Ají Limón Jelly

I was disappointed with the way my Jalapeño jelly turned out last week. So today I decided to make a new kind of jelly: Ají Limón Jelly.

I picked a few of the Ají Limón peppers from the garden. They smell like a combination of Habaneros and lemons, which is probably where they get their name. We picked up a few more ingredients and made some jelly. I used a modified version of last year’s Habanero jelly recipe. I used yellow bell peppers instead of red and I added some lemon juice. I’m really happy with the way it turned out.

3 Large Yellow Bell Peppers
10 Ají Limón Peppers
½ Cup Lemon Juice
1 ½ Cups White Distilled Vinegar (5% Acidity)
7 Cups Sugar
9 Oz Certo (or your favorite liquid fruit pectin)

1- Put on gloves for safety. Really. You should never cut hot peppers such as Habaneros or Ají Limóns without gloves. If you do, you’ll end up regretting it. When you have your gloves on, slice all peppers into chunks small enough to fit in your blender, removing all seeds and ribs as you go. Ají Limón peppers are perfect for this, as they have very few seeds to begin with.

2- Put peppers, lemon juice, and vinegar into your blender and blend till smooth. I just pushed the ‘Smoothie’ button on my blender and 30 seconds later it was perfect. Pour pepper mixture into a large sauce pan on low heat.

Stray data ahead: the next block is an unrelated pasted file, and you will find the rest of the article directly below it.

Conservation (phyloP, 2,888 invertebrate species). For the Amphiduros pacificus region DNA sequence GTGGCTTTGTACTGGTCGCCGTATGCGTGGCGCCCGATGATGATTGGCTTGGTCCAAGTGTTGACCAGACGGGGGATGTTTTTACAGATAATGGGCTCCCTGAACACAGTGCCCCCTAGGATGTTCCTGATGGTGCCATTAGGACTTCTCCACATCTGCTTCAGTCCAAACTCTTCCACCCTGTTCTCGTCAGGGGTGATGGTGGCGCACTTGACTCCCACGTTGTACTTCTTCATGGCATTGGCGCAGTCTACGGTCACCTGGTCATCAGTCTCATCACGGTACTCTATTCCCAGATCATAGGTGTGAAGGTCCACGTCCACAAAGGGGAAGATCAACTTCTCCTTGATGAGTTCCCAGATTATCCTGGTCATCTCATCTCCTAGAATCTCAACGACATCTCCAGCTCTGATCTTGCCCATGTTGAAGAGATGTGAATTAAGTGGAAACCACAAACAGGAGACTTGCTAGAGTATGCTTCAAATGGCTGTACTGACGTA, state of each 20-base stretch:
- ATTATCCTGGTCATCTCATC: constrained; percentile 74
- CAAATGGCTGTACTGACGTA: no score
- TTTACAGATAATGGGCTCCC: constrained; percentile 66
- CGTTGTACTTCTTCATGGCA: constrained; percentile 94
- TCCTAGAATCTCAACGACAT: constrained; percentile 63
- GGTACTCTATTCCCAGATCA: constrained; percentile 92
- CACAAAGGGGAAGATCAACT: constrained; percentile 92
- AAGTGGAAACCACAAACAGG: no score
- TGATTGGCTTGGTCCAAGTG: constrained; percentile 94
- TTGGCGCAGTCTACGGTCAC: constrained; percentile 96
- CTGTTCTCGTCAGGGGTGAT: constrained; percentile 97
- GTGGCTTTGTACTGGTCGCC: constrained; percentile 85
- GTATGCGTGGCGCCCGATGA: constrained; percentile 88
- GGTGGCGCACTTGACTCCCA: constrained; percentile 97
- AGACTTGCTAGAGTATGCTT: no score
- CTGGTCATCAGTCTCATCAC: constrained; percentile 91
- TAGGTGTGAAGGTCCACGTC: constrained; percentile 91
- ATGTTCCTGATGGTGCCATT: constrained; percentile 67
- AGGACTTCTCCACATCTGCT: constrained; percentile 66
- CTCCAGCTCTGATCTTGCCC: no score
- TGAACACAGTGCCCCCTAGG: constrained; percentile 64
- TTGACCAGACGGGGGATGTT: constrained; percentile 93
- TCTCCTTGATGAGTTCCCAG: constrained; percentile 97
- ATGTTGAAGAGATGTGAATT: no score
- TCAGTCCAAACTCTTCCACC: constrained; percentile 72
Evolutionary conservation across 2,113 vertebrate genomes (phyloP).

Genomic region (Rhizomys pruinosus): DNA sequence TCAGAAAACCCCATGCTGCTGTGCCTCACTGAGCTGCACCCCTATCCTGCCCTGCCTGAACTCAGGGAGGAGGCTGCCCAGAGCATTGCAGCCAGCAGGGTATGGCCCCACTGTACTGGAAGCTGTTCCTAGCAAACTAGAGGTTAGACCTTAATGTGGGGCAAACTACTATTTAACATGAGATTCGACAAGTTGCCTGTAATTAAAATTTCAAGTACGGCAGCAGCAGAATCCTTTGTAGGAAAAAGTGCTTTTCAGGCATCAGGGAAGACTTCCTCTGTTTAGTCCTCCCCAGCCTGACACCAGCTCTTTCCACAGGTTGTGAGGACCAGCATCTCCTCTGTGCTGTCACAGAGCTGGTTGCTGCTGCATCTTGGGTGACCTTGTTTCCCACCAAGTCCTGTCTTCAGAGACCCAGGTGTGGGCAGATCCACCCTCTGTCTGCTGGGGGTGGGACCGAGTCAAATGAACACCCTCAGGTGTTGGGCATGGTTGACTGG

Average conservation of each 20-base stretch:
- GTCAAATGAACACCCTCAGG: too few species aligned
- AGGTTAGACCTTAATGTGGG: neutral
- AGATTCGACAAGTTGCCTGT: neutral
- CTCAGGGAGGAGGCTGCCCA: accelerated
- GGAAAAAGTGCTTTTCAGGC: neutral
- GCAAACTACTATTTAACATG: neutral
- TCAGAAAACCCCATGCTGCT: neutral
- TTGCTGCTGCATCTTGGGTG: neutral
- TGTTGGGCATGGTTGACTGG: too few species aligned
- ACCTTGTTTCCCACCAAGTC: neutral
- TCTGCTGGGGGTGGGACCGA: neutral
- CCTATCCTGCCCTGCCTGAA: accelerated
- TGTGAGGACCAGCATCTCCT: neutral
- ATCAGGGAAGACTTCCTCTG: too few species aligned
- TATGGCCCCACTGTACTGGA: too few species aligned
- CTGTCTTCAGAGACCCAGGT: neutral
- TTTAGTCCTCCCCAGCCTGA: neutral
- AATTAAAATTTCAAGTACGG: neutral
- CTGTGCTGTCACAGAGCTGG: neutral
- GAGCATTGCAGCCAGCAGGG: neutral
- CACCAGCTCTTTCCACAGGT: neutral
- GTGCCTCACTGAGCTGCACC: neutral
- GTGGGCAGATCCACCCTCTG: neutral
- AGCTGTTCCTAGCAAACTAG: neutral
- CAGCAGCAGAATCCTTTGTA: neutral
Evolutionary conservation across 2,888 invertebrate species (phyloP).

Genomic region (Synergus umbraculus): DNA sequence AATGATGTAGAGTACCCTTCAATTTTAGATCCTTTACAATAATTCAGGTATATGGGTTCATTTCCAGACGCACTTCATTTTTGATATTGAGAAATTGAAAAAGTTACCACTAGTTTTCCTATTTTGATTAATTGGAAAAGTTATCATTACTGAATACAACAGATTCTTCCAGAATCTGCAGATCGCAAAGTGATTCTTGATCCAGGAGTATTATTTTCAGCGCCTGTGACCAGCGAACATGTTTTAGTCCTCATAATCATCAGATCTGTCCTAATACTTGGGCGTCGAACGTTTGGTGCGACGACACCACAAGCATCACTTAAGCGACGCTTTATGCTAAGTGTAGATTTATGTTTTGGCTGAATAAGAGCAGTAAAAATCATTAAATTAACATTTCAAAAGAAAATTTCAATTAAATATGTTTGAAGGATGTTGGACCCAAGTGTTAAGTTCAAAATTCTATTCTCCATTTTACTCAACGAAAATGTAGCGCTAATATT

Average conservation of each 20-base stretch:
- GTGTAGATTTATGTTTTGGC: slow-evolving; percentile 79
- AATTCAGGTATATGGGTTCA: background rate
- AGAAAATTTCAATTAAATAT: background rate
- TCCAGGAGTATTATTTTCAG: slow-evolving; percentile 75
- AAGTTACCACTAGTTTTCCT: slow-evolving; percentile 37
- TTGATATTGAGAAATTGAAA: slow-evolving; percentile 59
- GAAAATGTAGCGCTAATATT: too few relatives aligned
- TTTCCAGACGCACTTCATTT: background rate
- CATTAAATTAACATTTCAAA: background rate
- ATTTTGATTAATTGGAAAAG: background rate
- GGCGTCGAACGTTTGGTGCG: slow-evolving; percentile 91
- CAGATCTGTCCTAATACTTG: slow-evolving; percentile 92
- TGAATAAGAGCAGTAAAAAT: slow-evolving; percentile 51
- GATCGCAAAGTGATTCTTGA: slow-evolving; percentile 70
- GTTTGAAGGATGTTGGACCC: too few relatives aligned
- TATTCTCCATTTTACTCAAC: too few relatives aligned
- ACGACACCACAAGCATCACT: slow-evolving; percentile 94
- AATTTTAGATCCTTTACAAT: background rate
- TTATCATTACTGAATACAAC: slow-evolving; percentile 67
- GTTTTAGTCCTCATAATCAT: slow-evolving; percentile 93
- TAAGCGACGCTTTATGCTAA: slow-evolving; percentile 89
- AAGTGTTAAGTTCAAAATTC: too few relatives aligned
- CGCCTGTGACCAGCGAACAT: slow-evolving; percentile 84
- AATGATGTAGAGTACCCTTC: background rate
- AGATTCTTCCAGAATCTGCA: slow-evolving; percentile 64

3- Slowly add all 7 cups of sugar to the mixture, stirring constantly, until all the sugar is completely dissolved into the mixture. Bring the sugary mixture to a boil, then drop it back to low heat. Let it simmer for 20 minutes.

4- Strain the mixture as desired. If you want “jelly” then you should pour the mixture through at least one layer of cheesecloth. I prefer my jelly more like a jam, so I just removed any obvious pepper chunks with a spoon and called it good. I didn’t strain it any more than that.

5- Add all 9 ounces of your liquid fruit pectin to the strained mixture on low heat. Stir about one minute, or until the pectin has dissolved.

6- Bring the mixture to a hard rolling boil for one full minute, stirring constantly.

7- Remove from heat. You’re done.

At this point we used a ladle to scoop it into sanitized jars, then processed them in a water bath for 10 minutes. We used 4 oz and 8 oz jars. If you use larger jars, you may need a longer processing time. In our kitchen, we filled 12 of the 4 oz jars and 3 of the 8 oz jars using this recipe. Your mileage may vary.

A word of caution about cleaning up after slicing hot peppers. When you put your knife, cutting board, blender, etc. into hot water, the steam will have a lot of “kick”. Be careful not to breathe too much of it in.

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